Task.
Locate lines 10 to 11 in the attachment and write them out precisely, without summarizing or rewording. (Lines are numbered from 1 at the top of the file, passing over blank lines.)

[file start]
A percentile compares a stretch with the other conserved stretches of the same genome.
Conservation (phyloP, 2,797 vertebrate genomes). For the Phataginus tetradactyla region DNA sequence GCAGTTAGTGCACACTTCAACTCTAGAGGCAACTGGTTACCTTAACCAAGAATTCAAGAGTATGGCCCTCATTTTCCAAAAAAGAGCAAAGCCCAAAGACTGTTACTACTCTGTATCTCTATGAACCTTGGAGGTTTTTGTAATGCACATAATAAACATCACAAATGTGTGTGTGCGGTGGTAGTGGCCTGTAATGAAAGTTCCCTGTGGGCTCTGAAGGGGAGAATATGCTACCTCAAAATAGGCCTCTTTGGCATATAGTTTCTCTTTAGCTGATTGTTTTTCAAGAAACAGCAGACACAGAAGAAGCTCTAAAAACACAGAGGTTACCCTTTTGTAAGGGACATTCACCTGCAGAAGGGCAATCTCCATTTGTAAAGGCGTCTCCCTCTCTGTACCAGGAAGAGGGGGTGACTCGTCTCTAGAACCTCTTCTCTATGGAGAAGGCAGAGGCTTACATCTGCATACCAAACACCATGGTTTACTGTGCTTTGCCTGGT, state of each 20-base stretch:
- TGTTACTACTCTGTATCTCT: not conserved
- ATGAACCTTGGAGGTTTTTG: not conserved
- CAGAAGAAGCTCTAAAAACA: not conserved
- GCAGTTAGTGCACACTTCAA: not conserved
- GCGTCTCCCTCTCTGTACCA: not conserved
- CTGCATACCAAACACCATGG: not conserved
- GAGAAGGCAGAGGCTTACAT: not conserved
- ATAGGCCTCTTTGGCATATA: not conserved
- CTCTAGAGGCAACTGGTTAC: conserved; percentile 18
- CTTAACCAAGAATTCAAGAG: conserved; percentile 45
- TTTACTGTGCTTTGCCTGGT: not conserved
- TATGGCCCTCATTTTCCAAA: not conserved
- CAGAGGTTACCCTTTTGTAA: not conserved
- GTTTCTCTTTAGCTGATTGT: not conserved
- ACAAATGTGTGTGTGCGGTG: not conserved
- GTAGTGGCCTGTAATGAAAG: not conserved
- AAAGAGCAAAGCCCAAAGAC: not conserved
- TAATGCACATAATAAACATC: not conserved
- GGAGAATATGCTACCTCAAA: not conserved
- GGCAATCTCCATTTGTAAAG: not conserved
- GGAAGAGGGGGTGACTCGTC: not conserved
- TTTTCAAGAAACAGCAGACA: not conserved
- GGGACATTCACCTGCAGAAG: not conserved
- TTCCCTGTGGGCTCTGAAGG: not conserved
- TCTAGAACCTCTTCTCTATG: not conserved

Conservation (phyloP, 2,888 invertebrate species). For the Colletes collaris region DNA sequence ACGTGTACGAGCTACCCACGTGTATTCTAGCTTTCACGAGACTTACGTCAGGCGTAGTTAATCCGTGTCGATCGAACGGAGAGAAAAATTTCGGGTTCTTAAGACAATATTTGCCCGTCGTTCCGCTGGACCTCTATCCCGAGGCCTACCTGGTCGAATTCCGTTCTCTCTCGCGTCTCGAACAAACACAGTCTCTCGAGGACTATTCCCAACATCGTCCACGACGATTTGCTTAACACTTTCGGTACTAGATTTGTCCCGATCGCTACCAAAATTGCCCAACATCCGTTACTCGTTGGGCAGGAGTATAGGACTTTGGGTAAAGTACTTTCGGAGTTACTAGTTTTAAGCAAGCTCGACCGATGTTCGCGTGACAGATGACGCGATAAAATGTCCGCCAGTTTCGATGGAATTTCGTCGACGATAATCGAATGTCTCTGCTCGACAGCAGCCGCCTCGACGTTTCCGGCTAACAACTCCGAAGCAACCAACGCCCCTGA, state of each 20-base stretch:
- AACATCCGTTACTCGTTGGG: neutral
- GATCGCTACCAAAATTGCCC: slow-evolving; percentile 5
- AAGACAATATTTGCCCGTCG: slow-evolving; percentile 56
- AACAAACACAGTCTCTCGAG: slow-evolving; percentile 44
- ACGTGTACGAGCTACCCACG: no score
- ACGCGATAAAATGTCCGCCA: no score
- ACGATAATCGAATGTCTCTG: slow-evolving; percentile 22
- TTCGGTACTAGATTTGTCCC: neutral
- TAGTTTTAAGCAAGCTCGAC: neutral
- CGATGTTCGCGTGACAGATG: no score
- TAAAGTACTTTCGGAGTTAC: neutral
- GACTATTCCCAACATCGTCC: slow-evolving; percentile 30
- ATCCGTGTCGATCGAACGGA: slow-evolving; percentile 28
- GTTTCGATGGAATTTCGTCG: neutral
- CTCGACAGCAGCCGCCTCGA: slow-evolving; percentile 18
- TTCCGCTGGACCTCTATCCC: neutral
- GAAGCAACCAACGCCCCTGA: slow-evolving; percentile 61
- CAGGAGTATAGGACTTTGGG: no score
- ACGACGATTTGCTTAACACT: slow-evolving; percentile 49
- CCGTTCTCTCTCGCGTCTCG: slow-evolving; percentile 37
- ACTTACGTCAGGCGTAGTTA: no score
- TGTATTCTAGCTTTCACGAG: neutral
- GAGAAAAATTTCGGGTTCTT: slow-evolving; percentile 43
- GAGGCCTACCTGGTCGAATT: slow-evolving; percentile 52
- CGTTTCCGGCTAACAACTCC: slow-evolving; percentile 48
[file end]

- ATAGGCCTCTTTGGCATATA: not conserved
- CTCTAGAGGCAACTGGTTAC: conserved; percentile 18